beloved never refers to God. That primacy of God's love is close- Gospel, the terms derived from the verb EOOOKELV occur only in the
ly relateci to His fatherhood. In the Septuagint, the beloved son expressions used by God or Jesus: in the scene of baptism (Matt
often describes the only or the frst-born child7 . The semantic 3:17), in the prayer ofJesus praising His Father (Matt 11:26), in the
content of the adjective reflects the uniqueness of God the Father's citation containing God's words about His Servant (Matt 12:18) and
relationship to His only Son8 . God's revelation of the identity of in the scene of transfguration (Matt 17:5). In ali the above-men-
Jesus is not equivalent to calling other individuals or groups sons tioned cases, the terms refer to a tight, close-knit bond between the
of God, as it is in the case of angels (Gen 6:2,Job 1:6; 38:7) , Israel Father and the Son, not to the colloquial sense of liking, which can
(Isa 1:2; Hos 11:1, etc), the righteous one (Wis 2:13.16.18), the be interpreted as arbitrary fancy or subjective kindness.
addressee <?f the advice offered by wisdom (Sir 4:1), and, particu- What is the meaning of God's choice to reveal the pleasure
larly, the king (2 Sm 7:14; Ps 2:7; 89:27-28). The profession made He takes in His Son at the moment of the baptism in the Jordan?
by the voice from Heaven marks a distinct progress in the revela- It seems a legitimate question, since the bond between Them
tion of God' identity as Father compared to the first statement in was not formed only after Jesus carne out of the water: it had
Matthew's Gospel: Out of Egypt I have called my son (Matt existed long before He approached John the Baptist. If the Father
2:15).The frst declaration contained in the Infancy N arrative does is pleased with His Son, it is not because Jesus has been baptized,
not determine the uniqueness of Jesus' sonship, it is by the river but because H e is His beloved Son. Jesus' dignity as the Son is
Jordan that the whole truth of God having one and only Son is not a consequence of His Father being pleased with Hin, on the
revealed. T hus, God's fatherhood assumes a meaning which was contrary, the fact the Father is pleased with Him results from
not until then revealed in the stories of the Old Testament. Jesus' identity as God's beloved Son.
What then makes the Father express His liking precisely after
Jesus received baptism from John? When He comes to be bap-
tized, John protests, pointing to the higher position of the One
In H ebrew, it is expressed by the adj ective precious Oer 31:20/LXX 38:20: who comes and His eschatological baptism with the Holy Spirit
jaqqfr) or the word only (jd/:zfd) , whi ch can occur as either an attribute of son (Gen and with fre (Matt 3:14). In reply, he hears that he has to sub-
22:2.1 2 .16) or a substantive adjective meaning an o nly [one] = the only child Qer mit his own assessment to the necessity of fulflling every detail
6:26,Amos 8:10, Zech 12:10). For exampl e, the passage onJefte's daughter reads: S he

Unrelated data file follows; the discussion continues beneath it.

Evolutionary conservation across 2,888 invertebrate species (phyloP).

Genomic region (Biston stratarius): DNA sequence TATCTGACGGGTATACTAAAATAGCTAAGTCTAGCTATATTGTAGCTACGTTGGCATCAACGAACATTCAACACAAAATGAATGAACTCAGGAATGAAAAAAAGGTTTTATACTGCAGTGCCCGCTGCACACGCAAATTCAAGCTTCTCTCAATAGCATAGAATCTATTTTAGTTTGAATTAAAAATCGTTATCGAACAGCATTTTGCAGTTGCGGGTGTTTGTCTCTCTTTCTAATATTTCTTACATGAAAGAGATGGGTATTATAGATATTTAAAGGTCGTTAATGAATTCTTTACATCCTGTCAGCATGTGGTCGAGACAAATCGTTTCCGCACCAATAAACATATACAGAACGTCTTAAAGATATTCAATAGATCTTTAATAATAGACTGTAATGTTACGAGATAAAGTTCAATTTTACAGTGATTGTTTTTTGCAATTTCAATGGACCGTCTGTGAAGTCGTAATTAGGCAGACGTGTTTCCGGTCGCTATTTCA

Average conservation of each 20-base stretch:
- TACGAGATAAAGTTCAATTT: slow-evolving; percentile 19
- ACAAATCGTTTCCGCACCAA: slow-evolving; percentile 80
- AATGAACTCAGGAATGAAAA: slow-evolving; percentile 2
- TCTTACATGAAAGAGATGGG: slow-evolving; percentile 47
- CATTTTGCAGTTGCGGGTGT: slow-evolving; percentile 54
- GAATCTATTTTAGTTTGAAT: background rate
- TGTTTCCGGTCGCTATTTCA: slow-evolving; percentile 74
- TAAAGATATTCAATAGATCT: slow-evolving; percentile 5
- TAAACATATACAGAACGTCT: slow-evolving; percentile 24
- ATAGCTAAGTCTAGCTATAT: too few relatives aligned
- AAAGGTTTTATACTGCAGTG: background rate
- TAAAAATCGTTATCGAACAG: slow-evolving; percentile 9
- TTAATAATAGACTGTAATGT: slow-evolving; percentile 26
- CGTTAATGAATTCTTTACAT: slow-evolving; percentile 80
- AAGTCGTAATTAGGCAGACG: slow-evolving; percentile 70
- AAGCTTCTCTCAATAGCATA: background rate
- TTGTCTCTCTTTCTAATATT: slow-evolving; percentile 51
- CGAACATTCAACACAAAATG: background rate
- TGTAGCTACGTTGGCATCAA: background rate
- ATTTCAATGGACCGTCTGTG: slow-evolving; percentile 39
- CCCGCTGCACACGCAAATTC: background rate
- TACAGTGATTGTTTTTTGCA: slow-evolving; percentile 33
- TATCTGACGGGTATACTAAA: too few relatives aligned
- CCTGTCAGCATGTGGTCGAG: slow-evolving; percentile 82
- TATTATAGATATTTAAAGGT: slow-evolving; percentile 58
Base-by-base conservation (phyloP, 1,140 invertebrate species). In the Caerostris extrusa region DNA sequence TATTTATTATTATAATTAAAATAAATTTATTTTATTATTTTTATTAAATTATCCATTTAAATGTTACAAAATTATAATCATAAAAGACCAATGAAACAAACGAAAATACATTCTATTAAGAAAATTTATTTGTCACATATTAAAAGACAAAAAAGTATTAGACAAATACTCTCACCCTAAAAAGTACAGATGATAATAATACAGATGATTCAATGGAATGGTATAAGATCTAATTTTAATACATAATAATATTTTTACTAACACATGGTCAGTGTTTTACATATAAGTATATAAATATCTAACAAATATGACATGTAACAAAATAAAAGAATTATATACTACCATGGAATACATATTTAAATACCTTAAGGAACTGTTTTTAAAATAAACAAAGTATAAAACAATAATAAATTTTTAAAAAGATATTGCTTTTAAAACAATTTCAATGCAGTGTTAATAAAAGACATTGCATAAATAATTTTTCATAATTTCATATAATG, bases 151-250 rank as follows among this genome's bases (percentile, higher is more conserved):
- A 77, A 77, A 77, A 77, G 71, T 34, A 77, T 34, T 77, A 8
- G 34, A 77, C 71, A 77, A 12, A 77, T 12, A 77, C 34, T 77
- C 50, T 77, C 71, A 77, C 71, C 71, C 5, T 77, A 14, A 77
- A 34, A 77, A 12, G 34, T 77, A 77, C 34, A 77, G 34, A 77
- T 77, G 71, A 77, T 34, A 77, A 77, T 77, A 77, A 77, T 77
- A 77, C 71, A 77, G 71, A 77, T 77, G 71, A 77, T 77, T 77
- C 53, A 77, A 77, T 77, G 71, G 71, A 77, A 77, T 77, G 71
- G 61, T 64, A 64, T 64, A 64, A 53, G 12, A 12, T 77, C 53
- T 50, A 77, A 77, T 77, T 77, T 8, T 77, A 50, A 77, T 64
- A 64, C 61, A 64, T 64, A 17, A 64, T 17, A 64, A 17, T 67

was his only [on e] (the Alexa ndrian C odex adds beloved), he had no son or dau gh- of God's plan of salvation, here referred to as all righteousness
ter except her Qudg 11 :34 in the Alexandrian C odex) . (Matt 3: 15). The words ab out the necessity offulflling ali right-
T he attributes should not be treated as synonyms though the texts sugaest their eousness are the very frst words spoken by Jesus in Matthew's
equivalen,ce; e.g. for God so loved (~yamiaEv) the world that he gave his ~nly Son Gospel, thus in the entire New Testament. They are placed as
(ovoy EvT)) Qohn 3:16, cf. 1 John 4: 9). The choice of the adj ective only (ovoyEv~) dose as possible to the beginning of the Gospel so as to show
rather than beloved (ayamii:o) results form the use of the verb love (ayaniv) in the
same sentence. Its subj ect is God and its direct object - the world (and the addressees that, from the very start of His public ministry, Jesus surrenders
of the lette.rin 1 John 4:9) . God's love for the world (and C hristians), though, is not to His Father's will and is thus fully uniteci with Him. H ence,
1dentical with H1s fatherly love for His Only Son, thus the attribute beloved does not the time for revealing Their relationship is determined by the
occur in those texts (cf.John 3:1 8 in the context ofJohn 3: 16) . words and actions of Jesus expressing His unity with God.

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The theme of the unity between the Father and the Son is you are the Son of God [... ] (Matt 27:40). Like Satan in the
further developed in the narrative on the triple temptation of desert, they quote the Scripture when they evoke God's love for
Jesus with a repetitive pattern of actions: the tempter's endeav- His Son revealed on the Jordan: He trusts in God; let God deliv-
ors. targeted at Jesus; the tempter's words aiming to provoke er him now, if he wants to; for he said, "I am God's Son" (Matt
~ct10ns that belong to God's prerogatives;Jesus' refusal expressed 27:43).The service of angels shows the divine dignity ofJesus and
m the words taken from the Scripture. Each time the tempter marks God's response to the victory over the tempter. However,
tries to sub~ue Jesus' actions to his demands. Even though there the intervention of angels does not aim to remove the threat to